Islamic State militants are hoping to weaponise bubonic plague to use against “unbelievers," it has been reported.
Documents found on a "laptop of doom" apparently belonging to an IS fighter seemed to show that the group were searching for the weapons of mass destruction.
Searches for chemical weapons included instructions on how to weaponise the bubonic plague, also know as the Black Death, which caused around 30 million deaths in the 14th century.
The laptop contained a 19-page document with the details, explaining that “the advantage of biological weapons is that they do not cost a lot of money, while the human casualties can be huge.”
It chillingly explains that it would be most effective to “use small grenades with the virus, and throw them in closed areas like metros, soccer stadiums, or entertainment centers” near air-conditioning.
The laptop, reportedly belonging to a Tunisian man named Muhammed S Abu Ali, was recovered in a raid against IS by a moderate Syrian rebel group.
Two journalists writing for Foreign Policy Magazine, Harald Doornbos and Jenan Moussa, were able to “crack” the laptop, where they uncovered a "treasure trove" of 35,000 hidden folders, taking up 146 gigabytes of hard drive storage space.
The documents include "videos of Osama bin Laden, manuals on how to make bombs, instructions for stealing cars, and lessons on how to use disguises in order to avoid getting arrested while traveling from one jihadi hot spot to another," Foreign Policy reports.
They also revealed that Muhammed S was apparently learning how to build biological weapons, having studied chemistry and physics at a Tunisian university. His whereabouts are currently unknown.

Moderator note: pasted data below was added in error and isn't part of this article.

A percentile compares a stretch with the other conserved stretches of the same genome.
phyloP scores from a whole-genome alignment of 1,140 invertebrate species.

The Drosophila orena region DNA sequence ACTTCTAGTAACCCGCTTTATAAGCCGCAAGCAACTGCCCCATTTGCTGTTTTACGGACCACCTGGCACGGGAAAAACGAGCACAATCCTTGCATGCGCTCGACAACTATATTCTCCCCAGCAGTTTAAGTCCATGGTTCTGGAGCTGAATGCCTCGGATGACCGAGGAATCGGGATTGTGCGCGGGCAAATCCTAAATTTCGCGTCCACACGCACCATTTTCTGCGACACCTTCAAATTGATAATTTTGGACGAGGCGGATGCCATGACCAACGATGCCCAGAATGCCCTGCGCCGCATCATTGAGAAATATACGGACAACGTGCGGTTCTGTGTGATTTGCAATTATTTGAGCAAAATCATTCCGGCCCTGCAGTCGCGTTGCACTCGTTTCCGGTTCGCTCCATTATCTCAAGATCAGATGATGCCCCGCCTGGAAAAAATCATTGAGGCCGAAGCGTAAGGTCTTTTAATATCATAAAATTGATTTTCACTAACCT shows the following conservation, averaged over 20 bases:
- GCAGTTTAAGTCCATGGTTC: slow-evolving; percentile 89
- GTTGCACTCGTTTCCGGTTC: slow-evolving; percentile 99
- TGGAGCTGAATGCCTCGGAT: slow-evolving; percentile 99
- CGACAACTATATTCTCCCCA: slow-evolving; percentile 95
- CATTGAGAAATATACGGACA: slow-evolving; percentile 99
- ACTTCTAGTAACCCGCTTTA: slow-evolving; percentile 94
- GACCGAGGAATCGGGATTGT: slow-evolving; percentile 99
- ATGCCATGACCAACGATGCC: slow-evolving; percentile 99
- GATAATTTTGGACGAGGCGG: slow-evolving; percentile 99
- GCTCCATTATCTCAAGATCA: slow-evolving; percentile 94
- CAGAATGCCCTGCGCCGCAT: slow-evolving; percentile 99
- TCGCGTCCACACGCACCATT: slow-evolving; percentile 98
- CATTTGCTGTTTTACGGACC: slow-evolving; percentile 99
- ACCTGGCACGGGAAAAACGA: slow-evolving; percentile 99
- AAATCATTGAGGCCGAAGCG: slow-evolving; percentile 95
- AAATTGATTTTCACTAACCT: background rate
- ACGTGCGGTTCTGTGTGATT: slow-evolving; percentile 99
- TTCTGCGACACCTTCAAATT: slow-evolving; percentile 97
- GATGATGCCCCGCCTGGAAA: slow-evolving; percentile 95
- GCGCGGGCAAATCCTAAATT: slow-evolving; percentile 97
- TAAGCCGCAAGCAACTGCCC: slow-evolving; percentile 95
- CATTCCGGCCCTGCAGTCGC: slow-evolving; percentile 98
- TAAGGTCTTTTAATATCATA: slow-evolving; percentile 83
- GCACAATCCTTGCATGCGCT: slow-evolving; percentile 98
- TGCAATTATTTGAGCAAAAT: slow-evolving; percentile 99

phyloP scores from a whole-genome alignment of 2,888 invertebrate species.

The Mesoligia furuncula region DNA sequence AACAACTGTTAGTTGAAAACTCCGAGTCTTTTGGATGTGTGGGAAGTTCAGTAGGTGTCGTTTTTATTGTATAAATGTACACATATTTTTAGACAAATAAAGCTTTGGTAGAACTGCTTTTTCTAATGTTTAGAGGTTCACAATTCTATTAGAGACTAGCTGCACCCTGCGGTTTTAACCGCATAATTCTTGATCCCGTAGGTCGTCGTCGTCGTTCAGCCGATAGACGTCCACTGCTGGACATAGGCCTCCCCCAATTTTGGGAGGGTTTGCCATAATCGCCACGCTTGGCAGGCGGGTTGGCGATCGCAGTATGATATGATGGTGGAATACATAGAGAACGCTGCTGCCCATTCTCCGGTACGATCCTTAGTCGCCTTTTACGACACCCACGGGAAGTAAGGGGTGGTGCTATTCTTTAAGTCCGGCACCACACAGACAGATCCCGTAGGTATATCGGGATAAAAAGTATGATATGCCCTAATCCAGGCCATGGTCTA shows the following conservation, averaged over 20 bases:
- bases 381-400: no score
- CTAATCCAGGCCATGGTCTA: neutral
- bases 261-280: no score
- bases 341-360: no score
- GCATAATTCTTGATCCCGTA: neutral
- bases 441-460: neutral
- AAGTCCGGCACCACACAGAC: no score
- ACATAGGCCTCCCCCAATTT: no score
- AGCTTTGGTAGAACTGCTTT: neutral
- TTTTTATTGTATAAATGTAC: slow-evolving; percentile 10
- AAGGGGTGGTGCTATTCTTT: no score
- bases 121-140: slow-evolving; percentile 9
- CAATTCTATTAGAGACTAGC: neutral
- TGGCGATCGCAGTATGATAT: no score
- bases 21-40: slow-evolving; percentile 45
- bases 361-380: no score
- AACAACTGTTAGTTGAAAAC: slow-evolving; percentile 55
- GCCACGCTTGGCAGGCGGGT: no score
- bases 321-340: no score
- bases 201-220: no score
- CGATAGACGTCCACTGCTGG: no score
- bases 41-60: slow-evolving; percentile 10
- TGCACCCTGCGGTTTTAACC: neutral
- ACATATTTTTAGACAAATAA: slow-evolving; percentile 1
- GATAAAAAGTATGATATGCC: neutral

Foreign Policy also claimed to have found a 26-page fatwa, or Islamic ruling, on the usage of weapons of mass destruction.
"If Muslims cannot defeat the kafir [unbelievers] in a different way, it is permissible to use weapons of mass destruction."
"Even if it kills all of them and wipes them and their descendants off the face of the Earth."
The journalists behind the report tried to see the funny side of the bleak news:
The news comes as Britain’s threat Level for International Terrorism increased to "severe" yesterday after an increase in Islamic State jihadist activity.
Highlighting the danger of extremists returning to Britain, Prime Minister David Cameron said the "scale of this threat is growing".
"It is becoming clear that there are some gaps in our armoury, and we need to strengthen them.
America's Centres for Disease Control and Prevention (CDC) highlights that as far back as the 14th century, armies have used plague in various fashions.
Although there is no evidence IS has acquired any biological weapons yet, fears were rising since the militant group seized a former chemical weapons silo in Iraq last month.
But experts stressed to Vice News that it is "incredibly hard to develop and put biological weapons to use."
Dan Trombly, an analyst at Caerus Associates specialising in armed conflict, told Vice that biological weapons are often "more trouble than they're worth."
Deploying effective biological weapons is a tough task even for state programs. Even developing them safely is a huge challenge.— Dan Trombly (@stcolumbia) August 29, 2014